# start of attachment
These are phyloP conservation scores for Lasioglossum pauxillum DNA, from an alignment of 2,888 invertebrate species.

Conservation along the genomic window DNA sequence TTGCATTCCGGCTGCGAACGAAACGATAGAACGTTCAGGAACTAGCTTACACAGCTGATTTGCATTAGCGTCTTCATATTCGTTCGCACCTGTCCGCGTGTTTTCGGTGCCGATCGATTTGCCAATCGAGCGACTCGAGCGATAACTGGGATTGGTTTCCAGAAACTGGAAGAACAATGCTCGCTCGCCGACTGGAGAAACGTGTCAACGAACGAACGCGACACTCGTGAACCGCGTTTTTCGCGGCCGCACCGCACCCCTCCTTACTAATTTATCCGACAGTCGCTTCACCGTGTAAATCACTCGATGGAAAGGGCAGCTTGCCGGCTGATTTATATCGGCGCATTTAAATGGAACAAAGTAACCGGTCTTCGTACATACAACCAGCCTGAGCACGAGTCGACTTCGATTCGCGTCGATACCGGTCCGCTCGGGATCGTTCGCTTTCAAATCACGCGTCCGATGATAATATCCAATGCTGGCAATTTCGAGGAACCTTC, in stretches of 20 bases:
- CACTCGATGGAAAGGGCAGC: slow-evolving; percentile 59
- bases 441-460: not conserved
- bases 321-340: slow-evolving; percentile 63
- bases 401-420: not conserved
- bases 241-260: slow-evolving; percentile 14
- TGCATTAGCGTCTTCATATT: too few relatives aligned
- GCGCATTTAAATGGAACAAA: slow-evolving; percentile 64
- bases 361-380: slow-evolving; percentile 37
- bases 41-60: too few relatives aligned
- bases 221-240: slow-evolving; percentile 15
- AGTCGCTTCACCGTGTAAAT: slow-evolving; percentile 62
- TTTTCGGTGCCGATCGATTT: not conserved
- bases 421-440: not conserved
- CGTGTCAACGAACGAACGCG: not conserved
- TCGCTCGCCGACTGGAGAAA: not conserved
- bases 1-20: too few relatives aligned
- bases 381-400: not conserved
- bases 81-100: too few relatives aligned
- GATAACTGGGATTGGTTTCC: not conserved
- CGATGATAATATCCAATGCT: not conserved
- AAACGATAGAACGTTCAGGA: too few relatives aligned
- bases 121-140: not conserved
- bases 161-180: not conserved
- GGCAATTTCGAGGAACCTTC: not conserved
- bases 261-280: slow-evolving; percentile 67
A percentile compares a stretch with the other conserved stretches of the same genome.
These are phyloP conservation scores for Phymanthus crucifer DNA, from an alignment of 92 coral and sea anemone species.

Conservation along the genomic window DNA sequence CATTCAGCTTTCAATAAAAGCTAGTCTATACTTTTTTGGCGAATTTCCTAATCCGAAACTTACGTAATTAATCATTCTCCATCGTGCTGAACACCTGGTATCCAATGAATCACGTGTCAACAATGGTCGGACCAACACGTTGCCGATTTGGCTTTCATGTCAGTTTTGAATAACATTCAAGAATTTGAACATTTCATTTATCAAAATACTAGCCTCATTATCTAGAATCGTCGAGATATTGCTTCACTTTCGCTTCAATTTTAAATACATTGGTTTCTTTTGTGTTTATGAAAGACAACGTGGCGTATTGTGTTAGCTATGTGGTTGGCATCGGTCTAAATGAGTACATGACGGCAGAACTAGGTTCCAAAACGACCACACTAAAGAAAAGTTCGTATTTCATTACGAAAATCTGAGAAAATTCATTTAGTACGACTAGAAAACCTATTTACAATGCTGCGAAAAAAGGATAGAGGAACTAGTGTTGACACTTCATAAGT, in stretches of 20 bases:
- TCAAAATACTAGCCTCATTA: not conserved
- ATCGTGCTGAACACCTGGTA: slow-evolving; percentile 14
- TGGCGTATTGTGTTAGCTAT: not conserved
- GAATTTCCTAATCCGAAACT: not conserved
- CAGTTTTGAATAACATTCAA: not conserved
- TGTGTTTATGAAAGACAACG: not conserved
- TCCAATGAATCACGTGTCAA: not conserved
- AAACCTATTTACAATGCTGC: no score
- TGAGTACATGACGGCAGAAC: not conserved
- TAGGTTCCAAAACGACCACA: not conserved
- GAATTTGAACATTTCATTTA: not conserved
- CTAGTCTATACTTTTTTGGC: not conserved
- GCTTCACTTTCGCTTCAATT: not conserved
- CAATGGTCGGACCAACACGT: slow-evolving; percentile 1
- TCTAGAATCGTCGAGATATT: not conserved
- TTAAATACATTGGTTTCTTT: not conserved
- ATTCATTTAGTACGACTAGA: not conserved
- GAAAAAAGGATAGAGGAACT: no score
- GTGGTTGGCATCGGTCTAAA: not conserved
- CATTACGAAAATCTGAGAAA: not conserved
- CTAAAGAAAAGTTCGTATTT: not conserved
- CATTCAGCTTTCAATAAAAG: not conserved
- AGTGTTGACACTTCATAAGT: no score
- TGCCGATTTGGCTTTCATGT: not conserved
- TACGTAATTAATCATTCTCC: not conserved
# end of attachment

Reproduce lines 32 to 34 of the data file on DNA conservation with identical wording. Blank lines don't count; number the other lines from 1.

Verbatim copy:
- ATCGTGCTGAACACCTGGTA: slow-evolving; percentile 14
- TGGCGTATTGTGTTAGCTAT: not conserved
- GAATTTCCTAATCCGAAACT: not conserved